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Clear Word and Third Sight Folk Groundings and Diasporic Consciousness in African Caribbean Writing by Catherine John

Clear Word and Third Sight Folk Groundings and Diasporic Consciousness in African Caribbean Writing

Part of the New Americanists Series


Clear Word and Third Sight Folk Groundings and Diasporic Consciousness in African Caribbean Writing by Catherine John

Clear Word and Third Sight examines the strands of a collective African diasporic consciousness represented in the work of a number of Black Caribbean writers. Catherine A. John shows how a shared consciousness, or third sight, is rooted in both pre- and postcolonial cultural practices and disseminated through a rich oral tradition. This consciousness has served diasporic communities by creating an alternate philosophical worldsense linking those of African descent across space and time.Contesting popular discourses about what constitutes culture and maintaining that neglected strains in negritude discourse provide a crucial philosophical perspective on the connections between folk practices, cultural memory, and collective consciousness, John examines the diasporic principles in the work of the negritude writers Leon Damas, Aime Cesaire, and Leopold Senghor. She traces the manifestations and reworkings of their ideas in Afro-Caribbean writing from the eastern and French Caribbean, as well as the Caribbean diaspora in the United States. The authors she discusses include Jamaica Kincaid, Earl Lovelace, Simone Schwarz-Bart, Audre Lorde, Paule Marshall, and Edouard Glissant, among others. John argues that by incorporating what she calls folk groundings-such as poems, folktales, proverbs, and songs-into their work, Afro-Caribbean writers invoke a psychospiritual consciousness which combines old and new strategies for addressing the ongoing postcolonial struggle.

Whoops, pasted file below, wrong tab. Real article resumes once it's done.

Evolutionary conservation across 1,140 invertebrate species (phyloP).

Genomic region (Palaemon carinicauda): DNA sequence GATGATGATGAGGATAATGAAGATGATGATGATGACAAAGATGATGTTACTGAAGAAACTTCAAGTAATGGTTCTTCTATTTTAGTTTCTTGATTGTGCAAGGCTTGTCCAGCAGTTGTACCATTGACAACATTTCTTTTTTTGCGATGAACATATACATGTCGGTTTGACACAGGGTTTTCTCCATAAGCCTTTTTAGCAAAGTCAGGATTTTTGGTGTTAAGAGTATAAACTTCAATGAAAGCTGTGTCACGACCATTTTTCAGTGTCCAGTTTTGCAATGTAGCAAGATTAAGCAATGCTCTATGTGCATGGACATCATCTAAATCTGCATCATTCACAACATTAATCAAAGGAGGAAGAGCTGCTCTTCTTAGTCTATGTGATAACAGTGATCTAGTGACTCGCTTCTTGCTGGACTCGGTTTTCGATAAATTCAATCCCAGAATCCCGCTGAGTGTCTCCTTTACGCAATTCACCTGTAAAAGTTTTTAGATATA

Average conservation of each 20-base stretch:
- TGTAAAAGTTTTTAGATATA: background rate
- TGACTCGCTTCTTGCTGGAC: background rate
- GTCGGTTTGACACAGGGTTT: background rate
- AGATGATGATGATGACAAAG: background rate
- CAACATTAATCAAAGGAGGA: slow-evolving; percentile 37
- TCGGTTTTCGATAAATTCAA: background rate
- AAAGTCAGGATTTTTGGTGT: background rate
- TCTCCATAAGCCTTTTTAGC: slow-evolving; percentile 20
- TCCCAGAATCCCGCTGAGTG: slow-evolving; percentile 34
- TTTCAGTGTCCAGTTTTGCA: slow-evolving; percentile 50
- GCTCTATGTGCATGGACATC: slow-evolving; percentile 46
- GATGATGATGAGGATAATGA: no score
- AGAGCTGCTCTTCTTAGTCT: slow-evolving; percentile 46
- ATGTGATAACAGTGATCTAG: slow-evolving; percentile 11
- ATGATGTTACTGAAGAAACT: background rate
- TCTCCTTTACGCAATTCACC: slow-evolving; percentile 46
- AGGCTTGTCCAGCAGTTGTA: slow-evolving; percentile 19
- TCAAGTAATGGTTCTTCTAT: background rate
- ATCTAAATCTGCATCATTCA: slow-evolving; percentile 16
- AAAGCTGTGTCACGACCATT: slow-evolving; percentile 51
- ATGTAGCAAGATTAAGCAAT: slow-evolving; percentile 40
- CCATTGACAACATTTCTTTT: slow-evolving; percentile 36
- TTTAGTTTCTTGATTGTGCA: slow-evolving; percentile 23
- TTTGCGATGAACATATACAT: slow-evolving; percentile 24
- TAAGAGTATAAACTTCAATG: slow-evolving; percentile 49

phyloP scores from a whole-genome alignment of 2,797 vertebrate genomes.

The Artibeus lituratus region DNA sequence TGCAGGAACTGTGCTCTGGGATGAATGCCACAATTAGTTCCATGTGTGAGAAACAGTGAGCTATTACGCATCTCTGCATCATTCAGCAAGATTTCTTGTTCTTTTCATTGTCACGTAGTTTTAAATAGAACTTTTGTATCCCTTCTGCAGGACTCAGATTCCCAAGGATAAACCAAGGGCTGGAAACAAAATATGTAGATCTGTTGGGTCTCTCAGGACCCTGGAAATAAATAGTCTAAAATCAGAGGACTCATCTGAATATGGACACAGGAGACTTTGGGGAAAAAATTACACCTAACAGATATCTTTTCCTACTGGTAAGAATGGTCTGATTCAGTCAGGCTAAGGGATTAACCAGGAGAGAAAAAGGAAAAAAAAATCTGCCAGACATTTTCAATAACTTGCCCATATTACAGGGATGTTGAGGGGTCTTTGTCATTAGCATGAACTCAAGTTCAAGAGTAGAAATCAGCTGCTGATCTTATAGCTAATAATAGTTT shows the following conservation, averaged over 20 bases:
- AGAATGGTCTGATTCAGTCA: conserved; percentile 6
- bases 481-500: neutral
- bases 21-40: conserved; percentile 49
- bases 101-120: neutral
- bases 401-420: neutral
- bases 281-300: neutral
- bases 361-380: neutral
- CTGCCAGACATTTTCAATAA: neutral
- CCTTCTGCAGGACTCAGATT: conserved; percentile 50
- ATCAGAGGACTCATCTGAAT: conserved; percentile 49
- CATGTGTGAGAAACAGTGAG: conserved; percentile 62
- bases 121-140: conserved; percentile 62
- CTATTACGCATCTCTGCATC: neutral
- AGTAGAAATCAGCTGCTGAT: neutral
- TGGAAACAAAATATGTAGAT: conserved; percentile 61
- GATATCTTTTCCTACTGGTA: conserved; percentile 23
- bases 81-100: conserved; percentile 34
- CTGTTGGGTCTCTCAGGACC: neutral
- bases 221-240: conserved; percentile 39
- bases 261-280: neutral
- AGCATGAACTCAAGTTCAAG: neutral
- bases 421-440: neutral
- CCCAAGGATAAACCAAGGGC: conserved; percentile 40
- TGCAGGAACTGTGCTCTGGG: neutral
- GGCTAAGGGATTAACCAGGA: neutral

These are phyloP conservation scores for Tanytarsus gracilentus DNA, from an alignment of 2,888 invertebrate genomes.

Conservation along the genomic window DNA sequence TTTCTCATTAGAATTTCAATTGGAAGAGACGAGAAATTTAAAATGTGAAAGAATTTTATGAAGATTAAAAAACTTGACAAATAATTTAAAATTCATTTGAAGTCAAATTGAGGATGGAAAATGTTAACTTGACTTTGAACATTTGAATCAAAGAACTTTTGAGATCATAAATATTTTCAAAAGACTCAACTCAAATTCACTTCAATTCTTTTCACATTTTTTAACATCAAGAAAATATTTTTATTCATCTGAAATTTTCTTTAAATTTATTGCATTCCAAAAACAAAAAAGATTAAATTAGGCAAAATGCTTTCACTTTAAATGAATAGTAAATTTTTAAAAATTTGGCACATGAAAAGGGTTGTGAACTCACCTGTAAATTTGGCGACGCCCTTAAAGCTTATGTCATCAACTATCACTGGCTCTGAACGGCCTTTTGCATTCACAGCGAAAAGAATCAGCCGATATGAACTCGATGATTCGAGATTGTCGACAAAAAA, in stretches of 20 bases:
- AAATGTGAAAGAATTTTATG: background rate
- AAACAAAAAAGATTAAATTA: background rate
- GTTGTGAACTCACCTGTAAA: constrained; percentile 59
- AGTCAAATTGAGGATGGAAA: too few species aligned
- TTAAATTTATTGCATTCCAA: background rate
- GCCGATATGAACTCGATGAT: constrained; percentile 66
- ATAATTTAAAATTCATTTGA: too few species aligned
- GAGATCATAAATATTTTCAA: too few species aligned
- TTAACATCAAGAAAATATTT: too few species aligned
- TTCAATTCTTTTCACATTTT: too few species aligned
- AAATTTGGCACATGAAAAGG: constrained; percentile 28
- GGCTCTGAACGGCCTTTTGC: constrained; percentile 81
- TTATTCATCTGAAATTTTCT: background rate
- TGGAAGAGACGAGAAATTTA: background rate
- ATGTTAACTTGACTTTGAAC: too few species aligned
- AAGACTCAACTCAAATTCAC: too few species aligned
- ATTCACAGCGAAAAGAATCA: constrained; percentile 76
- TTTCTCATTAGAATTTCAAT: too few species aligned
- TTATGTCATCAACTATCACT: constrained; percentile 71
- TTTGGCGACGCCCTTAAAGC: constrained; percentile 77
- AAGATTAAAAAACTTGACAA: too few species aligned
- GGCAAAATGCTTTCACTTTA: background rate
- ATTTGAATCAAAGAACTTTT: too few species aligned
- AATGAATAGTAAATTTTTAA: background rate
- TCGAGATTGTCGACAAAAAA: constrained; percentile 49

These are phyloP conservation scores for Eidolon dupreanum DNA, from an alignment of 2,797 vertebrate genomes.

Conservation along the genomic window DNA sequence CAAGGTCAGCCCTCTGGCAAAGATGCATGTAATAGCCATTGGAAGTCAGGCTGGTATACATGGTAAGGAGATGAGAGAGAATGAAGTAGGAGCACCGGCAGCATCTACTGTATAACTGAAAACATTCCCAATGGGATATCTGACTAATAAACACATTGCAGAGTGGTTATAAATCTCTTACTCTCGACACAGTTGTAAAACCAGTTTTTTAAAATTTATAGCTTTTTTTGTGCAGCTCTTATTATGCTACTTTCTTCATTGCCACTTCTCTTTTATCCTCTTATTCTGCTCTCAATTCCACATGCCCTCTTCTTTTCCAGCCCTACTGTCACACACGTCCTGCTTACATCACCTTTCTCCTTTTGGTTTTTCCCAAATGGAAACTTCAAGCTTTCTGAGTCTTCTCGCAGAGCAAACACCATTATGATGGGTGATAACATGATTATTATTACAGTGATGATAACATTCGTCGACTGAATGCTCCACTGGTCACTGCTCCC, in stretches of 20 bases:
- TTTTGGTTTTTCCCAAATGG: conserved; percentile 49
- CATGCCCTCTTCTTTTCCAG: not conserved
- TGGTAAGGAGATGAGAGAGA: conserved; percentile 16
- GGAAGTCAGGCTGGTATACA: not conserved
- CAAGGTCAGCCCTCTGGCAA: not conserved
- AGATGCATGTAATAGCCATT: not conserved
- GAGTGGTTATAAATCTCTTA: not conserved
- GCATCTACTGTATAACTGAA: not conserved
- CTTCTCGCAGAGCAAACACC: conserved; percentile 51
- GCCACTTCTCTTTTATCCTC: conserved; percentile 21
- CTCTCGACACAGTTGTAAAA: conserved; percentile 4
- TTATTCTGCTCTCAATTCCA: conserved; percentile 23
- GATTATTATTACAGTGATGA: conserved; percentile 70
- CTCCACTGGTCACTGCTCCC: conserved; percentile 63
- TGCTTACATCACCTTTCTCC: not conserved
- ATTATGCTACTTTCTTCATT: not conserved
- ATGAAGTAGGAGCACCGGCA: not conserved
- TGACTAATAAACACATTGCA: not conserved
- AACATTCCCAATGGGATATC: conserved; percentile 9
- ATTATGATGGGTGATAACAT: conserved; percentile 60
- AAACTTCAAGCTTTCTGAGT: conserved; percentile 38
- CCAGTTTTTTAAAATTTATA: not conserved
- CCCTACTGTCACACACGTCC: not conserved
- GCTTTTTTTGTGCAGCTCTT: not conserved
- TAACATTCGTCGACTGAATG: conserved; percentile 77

Clear Word and Third Sight itself offers clarity and vision in a new and insightful reading of African diaspora literatures. Catherine A. John offers a necessary revisiting of negritude, a confidence in her examination of coloniality and gendered identity, and an embrace of magic and spirit and poetry. -Carole Boyce Davies, Florida International University Clear Word and Third Sight casts new light upon the argument of alternative consciousness by using relatively unknown writers and poets, particularly from the English and French West Indies, along with better known diasporic and American writers. It will be of significant interest to scholars concerned with discourses of difference rooted in notions of being and understanding that are not Western or Euro-centered. -Percy C. Hintzen, author of West Indian in the West: Self-Representations in an Immigrant Community

About the Author

Catherine A. John is Assistant Professor of African Diasporic Literature at the University of Oklahoma.

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Book Info

Publication date

25th October 2003


Catherine John

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Duke University Press


248 pages


Cultural studies
Literary studies: general



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